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July 24, 2009

Just Who is This Blogger? - The D&D Childhood Years

I started this blog a week ago tomorrow, but I just realized that most of you don't really know anything about me. You know what genre of books I prefer and that I'm a reviewer, but what else? Just who is this guy who is blathering on about anything and everything? What is he hiding?

Ok, he's not hiding anything, but let me tell you a little bit about myself...

My earliest memory is of waking up with Mama nuzzling me and licking me in the face. She was the head of the pack of wolves that I had been left with when I was a baby, and she took really good care of me. She taught me to run through the forest, to hunt, and to clean myself with my tongue....

*shrill sound of needle being scraped across the record*

Whoops, wrong history. That's the history I use when I post anonymously on the Genus Canis message board. But I don't like to talk about that.

Anyway, I grew up in Davenport, Iowa in a family of four, one brother who's five years older than me. I had a fairly normal upbringing, none of the drama that many kids have to go through, especially nowadays. I honestly can't remember anything unique about my elementary school days other than having a massive crush on Mrs. Canada (no, not a beauty queen; that was her actual name), my 5th grade teacher.

I do remember playing a lot of Dungeons & Dragons at the time. My friends and I were very advanced in school. In math class, we had worked so far ahead in the book that the teacher allowed us to play in class sometimes because she didn't want us getting too far ahead. We also played in other classes occasionally, and of course after school. Even when my circle of friends changed in junior high school, I still fell in with a D&D crowd, so we kept playing.

Around 8th grade, something really changed, and I sort of became an outsider looking in. I'm not sure exactly what it was, but suddenly I was being teased a lot, including by my friends. I found a new circle of friends (the second D&D crowd mentioned above) who accepted me. Of course, they were kind of outsiders too, which gave us something to bond with. They were good friends, though, and were a lifeline in what otherwise would have been kind of a lonely time.

Things changed back in high school, around my junior year. I do blame those three years at least partly for how shy I was (and still am, to an extent) thereafter. While I was never that outgoing before that, I was in a shell for those three years, and only emerged very slowly from it over these many years since. In high school, even as people started to actually seem to like me again, I was never the life of the party or anything like that. I no longer felt like an outsider, though, which I was very thankful for. Some of my old friends had gravitated back to me, no mention of the junior high years being made, but I was fine with that. I was included again.

I joined Yearbook and, in my second year, edited the Sports section of it. That brought me out of my shell a little bit, working with very good people on something concrete. I enjoyed working with everybody (for the most part, anyway), including my excellent photographer Leslie Hickenbottom. My senior year of high school was the best year I had since elementary school, and I'm so glad that I've hooked up again with many of them on Facebook as well as personally.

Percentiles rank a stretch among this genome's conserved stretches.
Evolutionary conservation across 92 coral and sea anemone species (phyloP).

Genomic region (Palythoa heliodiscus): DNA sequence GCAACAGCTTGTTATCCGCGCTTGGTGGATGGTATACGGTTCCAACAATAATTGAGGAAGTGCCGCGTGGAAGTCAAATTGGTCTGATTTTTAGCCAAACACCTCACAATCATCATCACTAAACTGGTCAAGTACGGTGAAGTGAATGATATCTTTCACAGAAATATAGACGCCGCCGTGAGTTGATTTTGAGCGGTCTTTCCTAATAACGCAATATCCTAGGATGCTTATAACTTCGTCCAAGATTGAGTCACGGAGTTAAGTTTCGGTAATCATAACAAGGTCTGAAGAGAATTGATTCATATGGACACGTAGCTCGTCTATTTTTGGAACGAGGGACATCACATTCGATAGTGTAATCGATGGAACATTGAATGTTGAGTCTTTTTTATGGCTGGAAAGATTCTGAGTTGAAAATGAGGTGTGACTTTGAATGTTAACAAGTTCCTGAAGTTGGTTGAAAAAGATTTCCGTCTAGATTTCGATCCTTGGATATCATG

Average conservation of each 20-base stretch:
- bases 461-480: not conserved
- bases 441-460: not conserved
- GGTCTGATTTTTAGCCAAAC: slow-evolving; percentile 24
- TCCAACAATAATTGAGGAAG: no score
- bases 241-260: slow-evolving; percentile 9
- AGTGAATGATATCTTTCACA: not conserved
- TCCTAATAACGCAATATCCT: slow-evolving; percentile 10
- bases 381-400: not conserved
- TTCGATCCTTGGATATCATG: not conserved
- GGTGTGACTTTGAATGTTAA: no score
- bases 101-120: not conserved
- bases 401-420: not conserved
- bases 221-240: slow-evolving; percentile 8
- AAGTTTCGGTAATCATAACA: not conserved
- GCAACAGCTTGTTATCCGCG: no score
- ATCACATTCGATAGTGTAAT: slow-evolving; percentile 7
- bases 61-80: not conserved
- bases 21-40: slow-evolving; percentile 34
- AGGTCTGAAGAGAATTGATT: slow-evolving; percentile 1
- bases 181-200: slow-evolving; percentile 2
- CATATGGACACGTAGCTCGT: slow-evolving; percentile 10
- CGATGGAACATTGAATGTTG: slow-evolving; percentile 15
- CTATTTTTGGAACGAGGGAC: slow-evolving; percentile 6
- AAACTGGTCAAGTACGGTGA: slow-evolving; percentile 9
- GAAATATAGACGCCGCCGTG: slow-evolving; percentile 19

This is already very long, so I'll post more later. Coming up: The College Years and More.

But just a note to end this on. I don't have kids, so I have no idea what being a kid in today's world is like, but I think some things are universal. Bullying is a huge problem, but there are more ways to cause emotional distress than just bullying. Shutting out friends or turning on them for no apparent reason can be just as hurtful. If you're a kid, or if you know of any kids, remind them of that sometimes.


  1. It's amazing how much I have in common with you. Everythign from the bullying to the D&D. Though I still play the D&D. Last night in fact.

    It's a shame I'm just now figuring this out. I would have dedcated more time to getting to know my cousin a lot sooner.

  2. It's probably the distance (both in age and in miles) that contributed to that. By the time you were starting to grow up, I was already starting my adult journey and not really looking back.

    It's a shame that, generally (and I know there are exceptions), cousins never really get that close. You're not alone. I don't really know any of our cousins that well, or as well as I'd like to, anyway.

  3. It didn't help that you and I are both so damn shy so neither was up to putting forward and extra effort.

  4. That's certainly true too. Of course, we had the "MOM" news network for updates on each other...or at least, I did on you. :)

    I know Mom was still writing your mom letters at that time (I forget when she stopped).

  5. Count yourself lucky you didn't have to deal with me during my awkward teenaged years. Most the family didn't know what to think.

    She stopped when you dad finally got her to sit down and compose and email. She use to hand write them and make your dad type them. Now she's on facebook. Never saw that coming. Not in a million years.

  6. Yeah, you can blame me for Facebook. I tried for a while to get her to give it a try. Took some time, but now look. I've created a monster!


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